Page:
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It’s the first tripod Peak Design has made, and considering the carbon fiber version we looked at costs more than practically any of its rivals except a Gitzo, it had better be good. There is an aluminum version that’s a massive 40% cheaper, however, which has all the same design features but just a little less vibration resistance. A couple of the other tripods here will go higher, but the Peak Design will still go to eye level for an average-height person, and it packs down to just 39cm in length. It’s designed to cut out the ‘dead volume’ between the legs and the column when packed, which means it’s not just short when folded but very slim too – you could put this IN your camera bag or cabin bag and strap it to the outside. The low-profile ball head is simple but brilliant; there’s a phone holder hidden inside the center column, and, best of all, this tripod feels seriously rigid.
Novo used to market a handy, compact, and lightweight Explora T5 kit, but that’s now been discontinued, making the T10 the smallest in the range. As with its stablemates, it’s a smartly turned-out carbon fiber affair, and there’s no lower-budget aluminum option. The leg sections are pretty chunky, ranging from 18mm to 28mm in diameter, which helps to deliver the hefty maximum load rating.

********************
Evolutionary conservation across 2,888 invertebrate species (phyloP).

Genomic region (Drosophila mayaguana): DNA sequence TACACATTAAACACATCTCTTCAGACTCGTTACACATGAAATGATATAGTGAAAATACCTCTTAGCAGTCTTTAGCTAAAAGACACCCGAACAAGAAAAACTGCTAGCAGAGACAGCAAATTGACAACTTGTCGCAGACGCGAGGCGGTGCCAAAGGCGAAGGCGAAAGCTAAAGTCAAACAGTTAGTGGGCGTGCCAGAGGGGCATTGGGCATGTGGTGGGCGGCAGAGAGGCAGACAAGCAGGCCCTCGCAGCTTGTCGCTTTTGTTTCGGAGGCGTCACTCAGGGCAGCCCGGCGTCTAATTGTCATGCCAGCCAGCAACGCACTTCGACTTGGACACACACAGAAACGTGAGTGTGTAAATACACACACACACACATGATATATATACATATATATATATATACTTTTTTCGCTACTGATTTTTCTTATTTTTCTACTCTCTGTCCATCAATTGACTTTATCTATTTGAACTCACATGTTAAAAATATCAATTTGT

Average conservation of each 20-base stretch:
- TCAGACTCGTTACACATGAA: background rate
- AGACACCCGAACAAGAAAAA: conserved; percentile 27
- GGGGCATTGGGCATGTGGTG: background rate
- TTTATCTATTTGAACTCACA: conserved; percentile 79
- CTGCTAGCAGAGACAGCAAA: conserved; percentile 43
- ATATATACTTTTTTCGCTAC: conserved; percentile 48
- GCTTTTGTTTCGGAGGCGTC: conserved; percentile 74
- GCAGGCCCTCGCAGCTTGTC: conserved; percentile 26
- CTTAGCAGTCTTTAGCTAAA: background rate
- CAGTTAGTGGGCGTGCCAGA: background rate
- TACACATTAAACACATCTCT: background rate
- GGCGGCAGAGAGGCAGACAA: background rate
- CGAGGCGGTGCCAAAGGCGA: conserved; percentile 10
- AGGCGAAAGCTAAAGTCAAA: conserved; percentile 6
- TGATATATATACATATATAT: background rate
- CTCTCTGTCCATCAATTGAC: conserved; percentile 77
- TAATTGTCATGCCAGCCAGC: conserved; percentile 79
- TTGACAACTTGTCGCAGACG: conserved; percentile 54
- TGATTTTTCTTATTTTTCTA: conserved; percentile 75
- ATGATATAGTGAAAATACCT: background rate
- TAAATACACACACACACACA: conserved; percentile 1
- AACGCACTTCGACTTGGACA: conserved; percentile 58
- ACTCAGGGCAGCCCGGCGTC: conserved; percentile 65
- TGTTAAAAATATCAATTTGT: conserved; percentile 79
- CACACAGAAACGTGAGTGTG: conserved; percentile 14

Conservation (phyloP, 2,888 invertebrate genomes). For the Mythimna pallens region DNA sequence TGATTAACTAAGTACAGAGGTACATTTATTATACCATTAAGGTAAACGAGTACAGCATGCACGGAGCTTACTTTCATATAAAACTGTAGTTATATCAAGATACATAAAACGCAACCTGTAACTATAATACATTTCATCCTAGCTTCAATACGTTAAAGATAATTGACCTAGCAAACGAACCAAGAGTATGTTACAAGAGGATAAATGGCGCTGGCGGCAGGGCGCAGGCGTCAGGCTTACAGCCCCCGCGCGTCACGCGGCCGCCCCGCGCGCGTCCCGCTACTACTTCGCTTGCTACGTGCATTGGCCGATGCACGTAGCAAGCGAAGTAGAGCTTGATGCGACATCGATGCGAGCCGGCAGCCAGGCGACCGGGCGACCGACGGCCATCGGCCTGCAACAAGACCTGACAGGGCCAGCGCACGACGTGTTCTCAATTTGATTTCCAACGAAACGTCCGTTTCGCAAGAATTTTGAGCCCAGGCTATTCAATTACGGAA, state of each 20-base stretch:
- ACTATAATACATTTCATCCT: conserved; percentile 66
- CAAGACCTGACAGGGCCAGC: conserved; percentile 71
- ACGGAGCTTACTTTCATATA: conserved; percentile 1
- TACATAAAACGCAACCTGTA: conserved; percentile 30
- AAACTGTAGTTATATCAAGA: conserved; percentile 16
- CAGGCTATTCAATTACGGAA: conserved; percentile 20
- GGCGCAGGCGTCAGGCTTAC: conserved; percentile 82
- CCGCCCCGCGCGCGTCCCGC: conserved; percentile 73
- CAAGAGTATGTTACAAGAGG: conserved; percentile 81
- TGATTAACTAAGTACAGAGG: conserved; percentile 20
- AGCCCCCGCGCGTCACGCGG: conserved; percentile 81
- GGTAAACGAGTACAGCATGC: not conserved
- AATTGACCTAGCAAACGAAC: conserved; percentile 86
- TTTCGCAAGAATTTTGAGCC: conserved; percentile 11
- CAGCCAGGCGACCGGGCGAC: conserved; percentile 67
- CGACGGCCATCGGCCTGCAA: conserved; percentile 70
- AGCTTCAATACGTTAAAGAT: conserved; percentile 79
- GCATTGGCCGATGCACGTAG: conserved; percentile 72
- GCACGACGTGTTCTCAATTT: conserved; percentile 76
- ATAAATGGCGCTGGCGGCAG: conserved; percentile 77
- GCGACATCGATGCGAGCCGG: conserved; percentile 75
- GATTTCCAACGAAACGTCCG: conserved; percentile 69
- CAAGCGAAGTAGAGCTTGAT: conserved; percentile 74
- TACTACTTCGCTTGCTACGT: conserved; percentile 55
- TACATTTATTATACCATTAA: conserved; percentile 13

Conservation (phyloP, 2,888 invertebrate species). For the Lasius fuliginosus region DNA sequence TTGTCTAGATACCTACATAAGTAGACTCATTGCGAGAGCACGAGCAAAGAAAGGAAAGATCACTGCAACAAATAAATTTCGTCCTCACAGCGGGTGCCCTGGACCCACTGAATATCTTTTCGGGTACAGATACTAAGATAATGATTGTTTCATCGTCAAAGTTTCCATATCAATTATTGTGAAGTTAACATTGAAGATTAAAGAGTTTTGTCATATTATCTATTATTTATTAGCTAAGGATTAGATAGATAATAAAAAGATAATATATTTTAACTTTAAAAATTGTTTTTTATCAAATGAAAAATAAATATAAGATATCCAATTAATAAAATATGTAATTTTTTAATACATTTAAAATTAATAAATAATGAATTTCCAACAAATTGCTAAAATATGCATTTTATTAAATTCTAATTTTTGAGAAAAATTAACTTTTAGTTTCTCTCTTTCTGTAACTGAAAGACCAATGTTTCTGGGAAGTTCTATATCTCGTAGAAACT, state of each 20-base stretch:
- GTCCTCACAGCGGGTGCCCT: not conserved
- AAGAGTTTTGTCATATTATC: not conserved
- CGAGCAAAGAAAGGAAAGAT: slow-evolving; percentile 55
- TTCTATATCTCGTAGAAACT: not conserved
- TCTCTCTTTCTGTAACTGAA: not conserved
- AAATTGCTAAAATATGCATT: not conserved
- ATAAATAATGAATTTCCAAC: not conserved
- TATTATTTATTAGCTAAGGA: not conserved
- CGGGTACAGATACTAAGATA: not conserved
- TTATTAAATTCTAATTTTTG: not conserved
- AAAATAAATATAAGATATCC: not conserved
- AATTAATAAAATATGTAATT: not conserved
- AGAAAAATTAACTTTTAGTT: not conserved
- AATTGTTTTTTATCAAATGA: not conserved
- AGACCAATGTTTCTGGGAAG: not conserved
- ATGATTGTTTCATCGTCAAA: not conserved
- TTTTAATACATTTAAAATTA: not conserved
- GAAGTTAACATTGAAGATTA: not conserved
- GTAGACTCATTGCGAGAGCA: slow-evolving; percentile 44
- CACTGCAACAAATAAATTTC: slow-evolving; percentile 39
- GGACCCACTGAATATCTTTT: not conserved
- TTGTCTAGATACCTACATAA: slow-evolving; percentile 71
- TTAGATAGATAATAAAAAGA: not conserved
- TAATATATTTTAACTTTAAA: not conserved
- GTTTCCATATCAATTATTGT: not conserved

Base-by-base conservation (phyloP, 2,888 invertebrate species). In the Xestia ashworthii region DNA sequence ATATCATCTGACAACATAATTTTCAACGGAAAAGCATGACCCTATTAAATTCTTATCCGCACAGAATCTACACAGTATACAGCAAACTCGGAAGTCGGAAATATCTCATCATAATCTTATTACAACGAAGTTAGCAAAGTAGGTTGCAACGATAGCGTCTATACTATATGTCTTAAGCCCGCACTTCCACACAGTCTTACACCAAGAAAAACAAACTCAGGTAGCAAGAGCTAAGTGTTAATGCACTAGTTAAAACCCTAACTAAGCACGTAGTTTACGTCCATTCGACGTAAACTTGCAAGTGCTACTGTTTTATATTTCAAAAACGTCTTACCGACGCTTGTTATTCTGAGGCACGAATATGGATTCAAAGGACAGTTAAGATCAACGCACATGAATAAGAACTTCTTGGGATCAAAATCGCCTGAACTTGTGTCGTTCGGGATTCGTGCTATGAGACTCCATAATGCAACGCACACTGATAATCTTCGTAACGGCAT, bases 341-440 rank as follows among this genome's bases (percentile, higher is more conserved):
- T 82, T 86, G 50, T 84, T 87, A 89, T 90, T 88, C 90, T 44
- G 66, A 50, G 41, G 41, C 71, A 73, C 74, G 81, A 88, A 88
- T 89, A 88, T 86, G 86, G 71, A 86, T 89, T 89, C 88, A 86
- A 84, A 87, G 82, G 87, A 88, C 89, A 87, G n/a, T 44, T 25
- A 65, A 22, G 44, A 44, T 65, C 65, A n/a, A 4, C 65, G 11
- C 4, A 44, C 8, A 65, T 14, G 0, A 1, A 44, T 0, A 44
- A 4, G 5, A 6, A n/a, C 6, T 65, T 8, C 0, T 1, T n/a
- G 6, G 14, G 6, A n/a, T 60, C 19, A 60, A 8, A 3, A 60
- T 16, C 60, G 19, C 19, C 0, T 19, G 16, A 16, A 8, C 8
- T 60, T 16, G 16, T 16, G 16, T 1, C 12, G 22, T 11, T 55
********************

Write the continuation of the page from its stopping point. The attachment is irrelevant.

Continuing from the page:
The maximum operating height of 174cm is also pretty impressive for a travel tripod, and you can shoot from low down as well, thanks to the inclusion of a low-angle adapter. Interchangeable rubber feet and metal spikes are also supplied in the kit. Up top, the high-performance ball head features a neat adjustable friction damper built into the main locking knob, along with two pan release locks, one at the base and the other in the camera platform. A bubble level is featured on the camera platform as a leveling aid, but, unfortunately, it’s obscured during shooting once you’ve inserted the Arca-Swiss type quick-release plate.
With more and more creators working in photography and videography, it makes sense to pick up a travel tripod that suits both purposes. The Manfrotto Befree 3-Way Live Advanced tripod is very clearly designed with this goal in mind – a lightweight photographer’s travel tripod paired with a three-way video head.
The fluid head uses a hydraulic damping system to make it easy for the user to make smooth, fluid camera movements. The tripod, meanwhile, provides a good balance between capacity, weight, and price. It’ll take 6kg of kit and only weighs 2kg itself. We’ve tested lighter and stronger tripods, but they tended to be more pricey than this one.
It’s not as tall as some of the other tripods on this list, and we did find during testing that sometimes the design interfered with routine operations like changing the camera battery. But for the vast majority of purposes, this is an impressive all-around package and merits serious consideration for any traveling photographer or videographer.